## Description

1. Conditional Random Fields As we explained in class, one challenge of learning a conditional

random fields is to compute the denominator of the following equation

p(y | x) = exp(θ

>f(x, y))

P

y0∈YT exp(θ>f(x, y0)) (1)

where x = (x1, . . . , xT ), in the case of POS tagging, is a sequence of words with length T, y =

(y1, . . . , yT ) is the corresponding sequence of POS tags, and Y

T

is the set of all possible POS

sequences with length T. Assume the size of the pre-defined POS set is K, simple brute force

algorithm of computing P

y0∈YT exp(θ

>f(x, y

0

)) will have the complexity KT

, which is almost

impossible in practice. On the other hand, with the decomposition of f(x, y) as

f(x, y) = X

T

i=1

fi(xi

, yi

, yi−1) + fT +!(yT +1, yT ), (2)

with y0 = and yT +1 = , we are able to design an algorithm with time complexity O(T · K2

).

Note that, in equation (2) on lecture 08 slides, we ignore fT +!(yT +1, yT ) for simplicity.

• (3 points) Please follow a similar idea of Viterbi decoding to design a dynamic programming

algorithm that can compute

X

y0∈YT

exp(θ

>f(x, y

0

)).

with time complexity O(T · K2

). [Hint: The framework of your algorithm should look like

Algorithm 11 on page 150 in [Eisenstein, 2018], without the back tracing part.]

• (1 point) Please justify the time complexity of this algorithm is O(T · K2

).

2. POS Tagging From the attachment, you can find three files for this part.

• trn.pos

• dev.pos

• tst.pos

In both trn.pos and dev.pos, each line is one sentence, and each token consists of a word and its

POS tag, as

word/POS

As you may notice, the POS tag set is much smaller than the conventional POS tag set in the Penn

Treebank. There are only 10 tags in total

Y = {A, C, D, M, N, O, P, R, V, W}

1

Remember, there are also two special tags for POS tagging: and . We are going to estimate

both transition and emission probabilities first, then use them to build a POS tagger for the data

in the dev set.

Please following the steps to build your POS tagger

(a) Preprocessing. Scan the training examples in trn.pos and map the words with frequency less

than K = 2 into a special unknown token unk.

(b) From the training examples in trn.pos, estimate the transition probability as

p(y | y

0

) = #(y, y0

) + α

#(y

0) + α · (|Y| + 1) (3)

where y and y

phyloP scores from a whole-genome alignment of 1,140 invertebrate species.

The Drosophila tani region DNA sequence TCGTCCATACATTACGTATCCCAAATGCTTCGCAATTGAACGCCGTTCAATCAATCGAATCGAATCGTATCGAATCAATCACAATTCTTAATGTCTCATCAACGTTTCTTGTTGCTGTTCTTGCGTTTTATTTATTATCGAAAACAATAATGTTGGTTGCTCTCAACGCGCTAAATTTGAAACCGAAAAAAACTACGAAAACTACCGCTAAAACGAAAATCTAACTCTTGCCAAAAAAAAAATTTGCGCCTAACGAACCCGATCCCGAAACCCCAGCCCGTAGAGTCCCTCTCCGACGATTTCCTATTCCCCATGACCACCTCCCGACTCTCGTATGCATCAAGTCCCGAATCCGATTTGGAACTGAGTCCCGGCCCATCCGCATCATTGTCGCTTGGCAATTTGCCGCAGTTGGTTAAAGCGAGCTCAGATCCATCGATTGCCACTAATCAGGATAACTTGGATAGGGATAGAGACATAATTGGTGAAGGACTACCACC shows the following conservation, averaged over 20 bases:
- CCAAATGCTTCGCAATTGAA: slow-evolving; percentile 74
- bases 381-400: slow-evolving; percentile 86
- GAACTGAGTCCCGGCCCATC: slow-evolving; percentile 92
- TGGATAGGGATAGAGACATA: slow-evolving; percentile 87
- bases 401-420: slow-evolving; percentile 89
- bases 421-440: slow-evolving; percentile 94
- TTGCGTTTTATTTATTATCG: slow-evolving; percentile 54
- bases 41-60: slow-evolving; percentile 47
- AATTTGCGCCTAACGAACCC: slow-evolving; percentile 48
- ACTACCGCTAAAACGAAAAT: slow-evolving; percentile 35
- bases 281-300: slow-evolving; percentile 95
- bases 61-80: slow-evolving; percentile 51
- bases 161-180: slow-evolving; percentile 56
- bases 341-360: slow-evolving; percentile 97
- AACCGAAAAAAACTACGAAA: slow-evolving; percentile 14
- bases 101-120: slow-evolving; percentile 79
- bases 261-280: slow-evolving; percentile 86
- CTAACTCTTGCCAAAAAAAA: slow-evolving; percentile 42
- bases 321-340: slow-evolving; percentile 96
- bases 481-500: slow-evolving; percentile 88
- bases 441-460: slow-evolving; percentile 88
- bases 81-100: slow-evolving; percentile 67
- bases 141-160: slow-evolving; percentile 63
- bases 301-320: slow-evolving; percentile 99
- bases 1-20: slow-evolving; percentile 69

0

can be any two possible tags in Y and |Y| is the size of Y, and α = 1. Note

that, there are alsoe two special cases p(y | ) and p( | y

0

) that you need to consider. Make

sure p(y | y

0

) are valid probabilities, such as

X

y∈Y∪{}

p(y | y

0

) = 1 (4)

where y

0 ∈ Y ∪ {}.

(c) From the training examples in trn.pos, estimate the emission probability as

p(x | y) = #(x, y) + β

#(y) + β · |V| (5)

where y ∈ Y, x ∈ V is any word in the vocab V, |V| is the size of V, and β = 1. Again, make

sure p(x | y) are valid probabilities, such as

X

x∈V

p(x | y) = 1 (6)

(d) (2 points) Convert the estimated probabilities from the previous step into log space and implement the Viterbi decoding algorithm as in Algorithm 11in [Eisenstein, 2018]. Report the

accuracy of your decoder on the dev set dev.pos.

(e) (2 points) Tune α and β to find the best accuracy on the dev set. Report the best accuracy

number and the values of α and β.

(f) (2 points) Run the model selected from the previous step on the test set tst.pos, and report

the accuracy.

Note that

• Please implement your code from scratch. You are not allowed to use any existing machine

learning package to solve this problem — it’s OK to use NumPy and SciPy if you want.

• To avoid zero point on this problem, please submit your code (including the best values of α

and β) with file name [ComputingID]-pos.py or [ComputingID]-pos.ipynb (if you use

IPython notebook).

References

[Eisenstein, 2018] Eisenstein, J. (2018). Natural Language Processing. MIT Press.

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